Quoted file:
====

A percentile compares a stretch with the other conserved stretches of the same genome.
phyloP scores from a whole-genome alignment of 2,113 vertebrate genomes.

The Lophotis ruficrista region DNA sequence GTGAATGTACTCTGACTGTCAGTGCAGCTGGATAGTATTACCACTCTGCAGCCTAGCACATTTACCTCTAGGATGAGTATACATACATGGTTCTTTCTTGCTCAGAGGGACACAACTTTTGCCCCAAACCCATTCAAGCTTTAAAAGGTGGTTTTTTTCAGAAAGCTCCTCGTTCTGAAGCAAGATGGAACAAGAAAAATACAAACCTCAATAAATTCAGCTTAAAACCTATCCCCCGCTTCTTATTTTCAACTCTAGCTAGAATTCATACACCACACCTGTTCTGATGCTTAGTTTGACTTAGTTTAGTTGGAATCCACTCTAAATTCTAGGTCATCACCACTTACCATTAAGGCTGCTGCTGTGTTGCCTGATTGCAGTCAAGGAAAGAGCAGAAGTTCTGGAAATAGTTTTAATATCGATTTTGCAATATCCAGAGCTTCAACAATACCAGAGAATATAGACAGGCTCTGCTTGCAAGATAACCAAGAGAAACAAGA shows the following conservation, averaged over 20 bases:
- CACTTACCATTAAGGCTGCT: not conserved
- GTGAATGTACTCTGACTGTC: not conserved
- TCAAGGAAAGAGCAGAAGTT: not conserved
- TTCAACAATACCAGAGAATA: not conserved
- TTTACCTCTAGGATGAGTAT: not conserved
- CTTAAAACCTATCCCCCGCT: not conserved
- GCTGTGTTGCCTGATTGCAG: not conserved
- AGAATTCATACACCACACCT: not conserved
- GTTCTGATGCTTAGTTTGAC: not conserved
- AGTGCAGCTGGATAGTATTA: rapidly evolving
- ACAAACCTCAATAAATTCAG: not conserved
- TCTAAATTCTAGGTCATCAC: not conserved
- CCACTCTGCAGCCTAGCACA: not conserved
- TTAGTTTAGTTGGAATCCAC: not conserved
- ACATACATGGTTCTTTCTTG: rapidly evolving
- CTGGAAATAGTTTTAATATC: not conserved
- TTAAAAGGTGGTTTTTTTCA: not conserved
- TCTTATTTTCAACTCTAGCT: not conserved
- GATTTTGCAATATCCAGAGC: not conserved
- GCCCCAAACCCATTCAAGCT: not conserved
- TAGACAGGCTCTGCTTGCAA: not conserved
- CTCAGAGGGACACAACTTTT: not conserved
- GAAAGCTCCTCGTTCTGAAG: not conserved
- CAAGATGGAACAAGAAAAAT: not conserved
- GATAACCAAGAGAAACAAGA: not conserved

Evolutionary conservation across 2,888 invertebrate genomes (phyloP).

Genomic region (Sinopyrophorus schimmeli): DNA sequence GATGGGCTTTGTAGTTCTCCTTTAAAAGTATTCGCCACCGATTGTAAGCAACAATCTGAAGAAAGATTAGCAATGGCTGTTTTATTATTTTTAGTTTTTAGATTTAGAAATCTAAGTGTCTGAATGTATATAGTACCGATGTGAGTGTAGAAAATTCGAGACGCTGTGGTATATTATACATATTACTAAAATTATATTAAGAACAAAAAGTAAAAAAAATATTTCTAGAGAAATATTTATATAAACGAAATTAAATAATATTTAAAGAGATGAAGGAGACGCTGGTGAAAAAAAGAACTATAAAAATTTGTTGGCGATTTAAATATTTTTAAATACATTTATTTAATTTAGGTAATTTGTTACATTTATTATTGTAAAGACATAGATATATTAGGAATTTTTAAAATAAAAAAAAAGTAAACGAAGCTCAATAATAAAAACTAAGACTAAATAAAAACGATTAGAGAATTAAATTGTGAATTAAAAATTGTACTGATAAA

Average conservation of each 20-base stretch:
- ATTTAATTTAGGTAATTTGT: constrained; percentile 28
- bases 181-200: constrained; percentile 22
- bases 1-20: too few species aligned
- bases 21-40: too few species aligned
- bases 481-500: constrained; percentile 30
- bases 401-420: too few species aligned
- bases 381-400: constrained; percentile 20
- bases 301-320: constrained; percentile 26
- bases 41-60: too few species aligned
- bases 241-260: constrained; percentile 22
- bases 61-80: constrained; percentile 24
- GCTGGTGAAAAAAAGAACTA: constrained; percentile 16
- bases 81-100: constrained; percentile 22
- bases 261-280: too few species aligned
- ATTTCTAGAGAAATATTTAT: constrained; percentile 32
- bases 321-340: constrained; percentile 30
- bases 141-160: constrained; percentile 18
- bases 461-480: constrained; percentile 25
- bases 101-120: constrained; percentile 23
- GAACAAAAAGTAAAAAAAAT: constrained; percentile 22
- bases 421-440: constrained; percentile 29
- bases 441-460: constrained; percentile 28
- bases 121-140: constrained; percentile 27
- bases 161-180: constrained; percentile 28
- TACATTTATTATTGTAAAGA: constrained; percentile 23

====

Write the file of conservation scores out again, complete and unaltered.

A percentile compares a stretch with the other conserved stretches of the same genome.
phyloP scores from a whole-genome alignment of 2,113 vertebrate genomes.

The Lophotis ruficrista region DNA sequence GTGAATGTACTCTGACTGTCAGTGCAGCTGGATAGTATTACCACTCTGCAGCCTAGCACATTTACCTCTAGGATGAGTATACATACATGGTTCTTTCTTGCTCAGAGGGACACAACTTTTGCCCCAAACCCATTCAAGCTTTAAAAGGTGGTTTTTTTCAGAAAGCTCCTCGTTCTGAAGCAAGATGGAACAAGAAAAATACAAACCTCAATAAATTCAGCTTAAAACCTATCCCCCGCTTCTTATTTTCAACTCTAGCTAGAATTCATACACCACACCTGTTCTGATGCTTAGTTTGACTTAGTTTAGTTGGAATCCACTCTAAATTCTAGGTCATCACCACTTACCATTAAGGCTGCTGCTGTGTTGCCTGATTGCAGTCAAGGAAAGAGCAGAAGTTCTGGAAATAGTTTTAATATCGATTTTGCAATATCCAGAGCTTCAACAATACCAGAGAATATAGACAGGCTCTGCTTGCAAGATAACCAAGAGAAACAAGA shows the following conservation, averaged over 20 bases:
- CACTTACCATTAAGGCTGCT: not conserved
- GTGAATGTACTCTGACTGTC: not conserved
- TCAAGGAAAGAGCAGAAGTT: not conserved
- TTCAACAATACCAGAGAATA: not conserved
- TTTACCTCTAGGATGAGTAT: not conserved
- CTTAAAACCTATCCCCCGCT: not conserved
- GCTGTGTTGCCTGATTGCAG: not conserved
- AGAATTCATACACCACACCT: not conserved
- GTTCTGATGCTTAGTTTGAC: not conserved
- AGTGCAGCTGGATAGTATTA: rapidly evolving
- ACAAACCTCAATAAATTCAG: not conserved
- TCTAAATTCTAGGTCATCAC: not conserved
- CCACTCTGCAGCCTAGCACA: not conserved
- TTAGTTTAGTTGGAATCCAC: not conserved
- ACATACATGGTTCTTTCTTG: rapidly evolving
- CTGGAAATAGTTTTAATATC: not conserved
- TTAAAAGGTGGTTTTTTTCA: not conserved
- TCTTATTTTCAACTCTAGCT: not conserved
- GATTTTGCAATATCCAGAGC: not conserved
- GCCCCAAACCCATTCAAGCT: not conserved
- TAGACAGGCTCTGCTTGCAA: not conserved
- CTCAGAGGGACACAACTTTT: not conserved
- GAAAGCTCCTCGTTCTGAAG: not conserved
- CAAGATGGAACAAGAAAAAT: not conserved
- GATAACCAAGAGAAACAAGA: not conserved

Evolutionary conservation across 2,888 invertebrate genomes (phyloP).

Genomic region (Sinopyrophorus schimmeli): DNA sequence GATGGGCTTTGTAGTTCTCCTTTAAAAGTATTCGCCACCGATTGTAAGCAACAATCTGAAGAAAGATTAGCAATGGCTGTTTTATTATTTTTAGTTTTTAGATTTAGAAATCTAAGTGTCTGAATGTATATAGTACCGATGTGAGTGTAGAAAATTCGAGACGCTGTGGTATATTATACATATTACTAAAATTATATTAAGAACAAAAAGTAAAAAAAATATTTCTAGAGAAATATTTATATAAACGAAATTAAATAATATTTAAAGAGATGAAGGAGACGCTGGTGAAAAAAAGAACTATAAAAATTTGTTGGCGATTTAAATATTTTTAAATACATTTATTTAATTTAGGTAATTTGTTACATTTATTATTGTAAAGACATAGATATATTAGGAATTTTTAAAATAAAAAAAAAGTAAACGAAGCTCAATAATAAAAACTAAGACTAAATAAAAACGATTAGAGAATTAAATTGTGAATTAAAAATTGTACTGATAAA

Average conservation of each 20-base stretch:
- ATTTAATTTAGGTAATTTGT: constrained; percentile 28
- bases 181-200: constrained; percentile 22
- bases 1-20: too few species aligned
- bases 21-40: too few species aligned
- bases 481-500: constrained; percentile 30
- bases 401-420: too few species aligned
- bases 381-400: constrained; percentile 20
- bases 301-320: constrained; percentile 26
- bases 41-60: too few species aligned
- bases 241-260: constrained; percentile 22
- bases 61-80: constrained; percentile 24
- GCTGGTGAAAAAAAGAACTA: constrained; percentile 16
- bases 81-100: constrained; percentile 22
- bases 261-280: too few species aligned
- ATTTCTAGAGAAATATTTAT: constrained; percentile 32
- bases 321-340: constrained; percentile 30
- bases 141-160: constrained; percentile 18
- bases 461-480: constrained; percentile 25
- bases 101-120: constrained; percentile 23
- GAACAAAAAGTAAAAAAAAT: constrained; percentile 22
- bases 421-440: constrained; percentile 29
- bases 441-460: constrained; percentile 28
- bases 121-140: constrained; percentile 27
- bases 161-180: constrained; percentile 28
- TACATTTATTATTGTAAAGA: constrained; percentile 23